P.J. Tucker is the epitome of rock solid in the context of the typical NBA player. Not only does his frame resemble -- you guessed it -- a rock, but his all-around play serves a litany of roles for whatever the team needs on a given night. You need someone to get into the teeth of James Harden in order to (try) and slow him down? We got Tuck. The defense is negating to rotate to the corner in order to stifle the pick-and-roll? Tuck lives in the corners. Oh, the team is dying for someone to drop 25 on any given night? We got -- alright, let's relax.
But you get the point: in a world filled with wide-eyed young guns and uncertainty, a player of Tucker's caliber is extremely valuable to contributing to a winning mantra. He is a bulldog on defense, willing his way to approach nuisance levels against the opposition's go-to scorer while knifing his way to over a steal per game over his career. For the most part, Tucker will stay within the allotted defensive scheme (not that the Suns have had a killer defense or anything), and fills the cliche role of a guy who will "get on the floor" and "make winning plays" at the peril of his own body.
Although cliche, being that guy means something to a team and undoubtedly has a carryover effect on the rest of roster.
On offense, Tucker is limited in a sense - he is not going to be some twenty-point scorer on a routine basis, but he has shown the propensity to fill it up at opportune times. Despite lacking a killer first step, Tucker has a unique way of leveraging his round stature to wreak havoc amongst behemoths in the paint, and will even throw in a nifty floater or two when permitted.
Tucker was overextended last year as he withstood the swoon and played in all 82 games, but that could pay dividends towards his value going forward. Sometimes being thrusted up a few notches on the offensive hierarchy will develop or refine skills previously untapped for a role player, and you could make the argument that Tucker went through that last season. The shot attempts and minutes played stayed consistent to his normal averages, but he posted a career high 2.2 assists per game and generally looked like he had a better idea of what to do when he would bend the defense by embarking into the lane.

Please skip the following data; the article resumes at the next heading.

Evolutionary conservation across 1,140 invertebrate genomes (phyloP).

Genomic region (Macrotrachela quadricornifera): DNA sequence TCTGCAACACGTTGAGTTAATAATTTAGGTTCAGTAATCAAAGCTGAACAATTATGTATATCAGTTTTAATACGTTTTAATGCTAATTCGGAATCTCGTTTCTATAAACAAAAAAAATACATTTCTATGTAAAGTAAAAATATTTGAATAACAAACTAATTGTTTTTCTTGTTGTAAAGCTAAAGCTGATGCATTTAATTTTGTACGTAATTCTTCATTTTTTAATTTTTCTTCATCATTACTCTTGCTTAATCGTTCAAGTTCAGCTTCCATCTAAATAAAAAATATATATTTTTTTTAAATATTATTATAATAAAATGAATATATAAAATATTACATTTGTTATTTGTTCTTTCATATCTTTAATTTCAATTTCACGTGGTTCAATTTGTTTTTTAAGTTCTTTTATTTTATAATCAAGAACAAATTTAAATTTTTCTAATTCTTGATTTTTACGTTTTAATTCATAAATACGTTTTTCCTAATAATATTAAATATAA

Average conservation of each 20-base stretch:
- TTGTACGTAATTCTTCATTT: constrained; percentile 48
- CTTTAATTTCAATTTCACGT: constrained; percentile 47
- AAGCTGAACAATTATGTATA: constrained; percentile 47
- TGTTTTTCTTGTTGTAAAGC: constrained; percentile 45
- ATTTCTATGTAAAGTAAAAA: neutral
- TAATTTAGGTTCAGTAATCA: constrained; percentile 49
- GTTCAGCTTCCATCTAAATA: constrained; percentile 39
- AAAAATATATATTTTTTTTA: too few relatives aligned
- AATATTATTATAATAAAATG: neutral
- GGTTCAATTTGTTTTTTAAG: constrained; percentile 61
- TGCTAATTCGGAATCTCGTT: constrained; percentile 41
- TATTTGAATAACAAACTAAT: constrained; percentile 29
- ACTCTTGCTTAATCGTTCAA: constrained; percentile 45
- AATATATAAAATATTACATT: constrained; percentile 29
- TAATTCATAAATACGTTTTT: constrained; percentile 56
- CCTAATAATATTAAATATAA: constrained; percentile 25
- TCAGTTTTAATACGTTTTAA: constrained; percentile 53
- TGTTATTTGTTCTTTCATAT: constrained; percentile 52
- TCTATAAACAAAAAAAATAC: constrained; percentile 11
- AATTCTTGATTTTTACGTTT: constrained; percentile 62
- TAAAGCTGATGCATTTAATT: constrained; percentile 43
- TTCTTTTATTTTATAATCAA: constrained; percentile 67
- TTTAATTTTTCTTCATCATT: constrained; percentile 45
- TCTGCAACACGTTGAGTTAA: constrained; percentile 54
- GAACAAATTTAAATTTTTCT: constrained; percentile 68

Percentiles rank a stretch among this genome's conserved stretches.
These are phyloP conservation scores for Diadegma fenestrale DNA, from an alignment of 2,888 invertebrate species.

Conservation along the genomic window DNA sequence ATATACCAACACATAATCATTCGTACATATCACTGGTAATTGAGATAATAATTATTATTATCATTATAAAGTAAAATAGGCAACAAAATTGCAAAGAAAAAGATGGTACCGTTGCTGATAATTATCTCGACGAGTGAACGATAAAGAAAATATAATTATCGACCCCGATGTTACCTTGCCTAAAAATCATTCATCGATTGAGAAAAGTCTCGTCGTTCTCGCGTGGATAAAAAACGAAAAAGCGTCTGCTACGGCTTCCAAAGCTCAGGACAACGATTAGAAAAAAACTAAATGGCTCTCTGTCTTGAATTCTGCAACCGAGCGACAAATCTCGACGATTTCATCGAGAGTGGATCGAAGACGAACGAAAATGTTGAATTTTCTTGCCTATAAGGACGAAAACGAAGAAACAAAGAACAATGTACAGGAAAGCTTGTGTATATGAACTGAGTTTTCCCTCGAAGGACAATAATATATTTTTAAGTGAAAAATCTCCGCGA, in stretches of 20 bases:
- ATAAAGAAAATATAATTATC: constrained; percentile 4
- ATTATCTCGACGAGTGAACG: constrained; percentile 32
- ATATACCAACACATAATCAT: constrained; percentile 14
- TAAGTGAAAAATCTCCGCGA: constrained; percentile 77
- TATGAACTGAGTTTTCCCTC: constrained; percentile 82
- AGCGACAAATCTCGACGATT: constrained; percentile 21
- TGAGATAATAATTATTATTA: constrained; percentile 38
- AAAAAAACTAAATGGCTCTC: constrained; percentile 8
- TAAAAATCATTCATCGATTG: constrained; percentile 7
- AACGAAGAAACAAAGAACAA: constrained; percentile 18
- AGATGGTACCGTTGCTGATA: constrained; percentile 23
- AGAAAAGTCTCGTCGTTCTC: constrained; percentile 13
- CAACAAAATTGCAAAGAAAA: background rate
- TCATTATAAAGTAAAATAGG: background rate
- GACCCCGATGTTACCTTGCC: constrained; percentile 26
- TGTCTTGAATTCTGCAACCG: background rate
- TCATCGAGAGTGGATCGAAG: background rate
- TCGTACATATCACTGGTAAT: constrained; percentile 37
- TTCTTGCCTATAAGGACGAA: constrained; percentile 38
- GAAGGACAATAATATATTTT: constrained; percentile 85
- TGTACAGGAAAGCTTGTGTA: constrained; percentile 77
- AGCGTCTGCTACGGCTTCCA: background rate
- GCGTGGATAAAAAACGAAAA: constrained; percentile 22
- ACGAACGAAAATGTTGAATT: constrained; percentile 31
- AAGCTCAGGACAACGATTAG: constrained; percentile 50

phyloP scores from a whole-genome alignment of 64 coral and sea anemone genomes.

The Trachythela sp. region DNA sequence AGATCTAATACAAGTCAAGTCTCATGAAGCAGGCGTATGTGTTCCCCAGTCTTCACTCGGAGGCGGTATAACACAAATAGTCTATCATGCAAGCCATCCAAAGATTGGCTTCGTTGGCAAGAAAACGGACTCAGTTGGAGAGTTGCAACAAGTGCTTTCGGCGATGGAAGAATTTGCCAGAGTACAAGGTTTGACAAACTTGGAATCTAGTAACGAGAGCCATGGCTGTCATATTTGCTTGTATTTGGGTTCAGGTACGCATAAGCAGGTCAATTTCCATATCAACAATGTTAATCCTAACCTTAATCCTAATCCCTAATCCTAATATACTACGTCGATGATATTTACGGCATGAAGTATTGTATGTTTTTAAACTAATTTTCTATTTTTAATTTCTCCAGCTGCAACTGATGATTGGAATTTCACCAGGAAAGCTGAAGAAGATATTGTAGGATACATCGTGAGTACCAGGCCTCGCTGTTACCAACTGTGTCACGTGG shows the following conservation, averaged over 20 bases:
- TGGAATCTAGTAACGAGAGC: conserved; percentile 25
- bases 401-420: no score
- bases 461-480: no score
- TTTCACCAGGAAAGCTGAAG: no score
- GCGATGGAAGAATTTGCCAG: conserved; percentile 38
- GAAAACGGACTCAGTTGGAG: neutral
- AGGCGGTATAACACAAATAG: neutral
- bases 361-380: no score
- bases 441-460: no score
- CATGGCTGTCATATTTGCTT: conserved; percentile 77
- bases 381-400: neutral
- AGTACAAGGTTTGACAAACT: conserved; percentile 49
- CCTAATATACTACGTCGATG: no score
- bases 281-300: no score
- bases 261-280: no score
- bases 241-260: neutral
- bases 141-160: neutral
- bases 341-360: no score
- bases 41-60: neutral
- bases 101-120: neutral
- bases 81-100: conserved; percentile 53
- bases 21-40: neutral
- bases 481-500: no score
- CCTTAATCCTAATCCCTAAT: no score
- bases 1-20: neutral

Again, Tucker excels best when he is characterized as a role player, and any extra pleasantries that are the result of last year's gruesome campaign will only help his value for the Suns (or perhaps some other team) heading into this season.
I throw that little "other team" caveat in there because Tucker is entering the final year of his contract, just turned 31 years old, and will only be making a modest $5.3 million for the 2016-17 season - chump change in comparison to other players that he is more valuable than. Would you rather have Jeff Green for 1-year/$15 million or Tucker for the aforementioned price? Exactly.
Teams will likely ask themselves the same question, and contenders should seek out Tucker's services to boost their wing depth, shooting prowess, and heart all in one fell swoop. An obvious partner would be a team like the Clippers, who have been seeking a serviceable three for what seems like a decade. Roc Divers, the alter ego of Doc Rivers, has fleeced the Clippers from having the ability to throw a first round pick at the Suns until 2021, but obtaining a first rounder of any kind (even if heavily protected) for Tucker would be a coup for the front office.
Other teams should come calling as the season takes shape if they are not already interested, as Tucker is the kind of player that will have no trouble finding suitors around the league. He has always seemed destined to play on the Memphis Grizzlies due to his gritty play, and I would not be surprised if some Eastern Conference faux contender convinces themselves that Tucker could be a cheapish solution to the conundrum of guarding LeBron James during the playoffs. (Isn't he a better version of what James Johnson was for the Toronto Raptors?)
As you read deeper into the tea leaves, it becomes more and more apparent that the best course of action is to be rid of Tucker when the right offer presents itself. The Suns are not in a place where having a glue guy presents value -- T.J. Warren should be getting most of Tucker's minutes at this point -- and Tucker's contract and skill set should elicit interest from a handful of suitors.
Ryan McDonough has traditionally worked fast, but I would be hard-pressed to envision a scenario where Tucker is traded before the season is in full swing. Patience will be key, and letting the market boil to a climax will allow the front office to wring out the most assets when duty calls.
One thing is certain no matter where Tucker finds himself playing next season: the man is as solid as they come.